The hellishness consists in doing seemingly endless revisions of existing material--long past the point when you've cashed your last check for writing it--and waiting long, long times for feedback from the network, all with no guarantee that the project will ever, in the end, actually be picked up. With no production date even tentatively in mind, the senior network executives, who are all earning six-figure salaries in any case, can let the project float along while they mainly attend to more pressing concerns. Warren and I met here at my house to work.
Often we would walk down the hill to have lunch at Fran's Cafe--a cheap Japanese-Canadian diner near the foot of Lonsdale Avenue that we dubbed the Development Diner: where writers in development could afford to eat. Neither of us had a real job--at least I didn't--although I did have two mortgages plus a personal loan to finance the purchase of my house three years earlier. Money started growing tight, and Warren and I were driven to borrowing money--that is, getting "advances" against future work--from our producer Michael in order to keep going.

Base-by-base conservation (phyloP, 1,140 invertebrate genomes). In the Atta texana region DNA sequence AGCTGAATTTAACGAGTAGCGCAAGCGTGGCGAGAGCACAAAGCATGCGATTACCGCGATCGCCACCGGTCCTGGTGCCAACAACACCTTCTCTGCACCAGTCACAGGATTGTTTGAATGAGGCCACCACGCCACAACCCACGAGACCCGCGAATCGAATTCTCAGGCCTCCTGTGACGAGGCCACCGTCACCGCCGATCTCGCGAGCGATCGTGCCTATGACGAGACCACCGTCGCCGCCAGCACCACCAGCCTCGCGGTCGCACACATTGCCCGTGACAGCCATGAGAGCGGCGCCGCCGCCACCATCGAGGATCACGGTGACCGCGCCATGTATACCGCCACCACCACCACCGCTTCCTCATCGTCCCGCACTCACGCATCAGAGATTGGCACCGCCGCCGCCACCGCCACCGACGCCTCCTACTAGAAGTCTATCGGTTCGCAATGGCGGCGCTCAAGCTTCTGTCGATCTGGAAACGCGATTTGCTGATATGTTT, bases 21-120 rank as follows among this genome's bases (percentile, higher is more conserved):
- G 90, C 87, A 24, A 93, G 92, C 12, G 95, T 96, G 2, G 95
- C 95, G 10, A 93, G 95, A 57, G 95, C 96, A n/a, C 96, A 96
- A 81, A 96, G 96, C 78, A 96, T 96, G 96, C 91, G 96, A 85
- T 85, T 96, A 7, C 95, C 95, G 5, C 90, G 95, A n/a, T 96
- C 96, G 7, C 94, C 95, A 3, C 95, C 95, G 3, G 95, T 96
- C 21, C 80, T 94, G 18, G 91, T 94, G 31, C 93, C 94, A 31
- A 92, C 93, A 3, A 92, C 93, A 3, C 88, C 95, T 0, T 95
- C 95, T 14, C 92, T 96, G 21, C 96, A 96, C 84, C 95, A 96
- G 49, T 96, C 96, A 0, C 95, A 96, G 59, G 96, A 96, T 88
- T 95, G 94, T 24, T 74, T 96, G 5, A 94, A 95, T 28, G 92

He had a sideline of selling real estate. Spring passed. The long days and beautiful filming weather started to fade, still with no breath of confirmation from the CBC about whether they would be wanting our show or not. The writers tightened their belts and looked ahead to another winter. She lived nearby in Lynnmour, so I rode the new cheap bike I had just bought down the long hill to her townhouse.
Sarah was a very pleasant, ordinary-seeming middle-aged woman who just happened to have psychic abilities. Kimmie had consulted her during a psychic fair held on the PNE grounds, and was impressed with her. I thought, what the heck--I wonder about my future too. In her little consulting-room I asked her about my TV show: would it get made?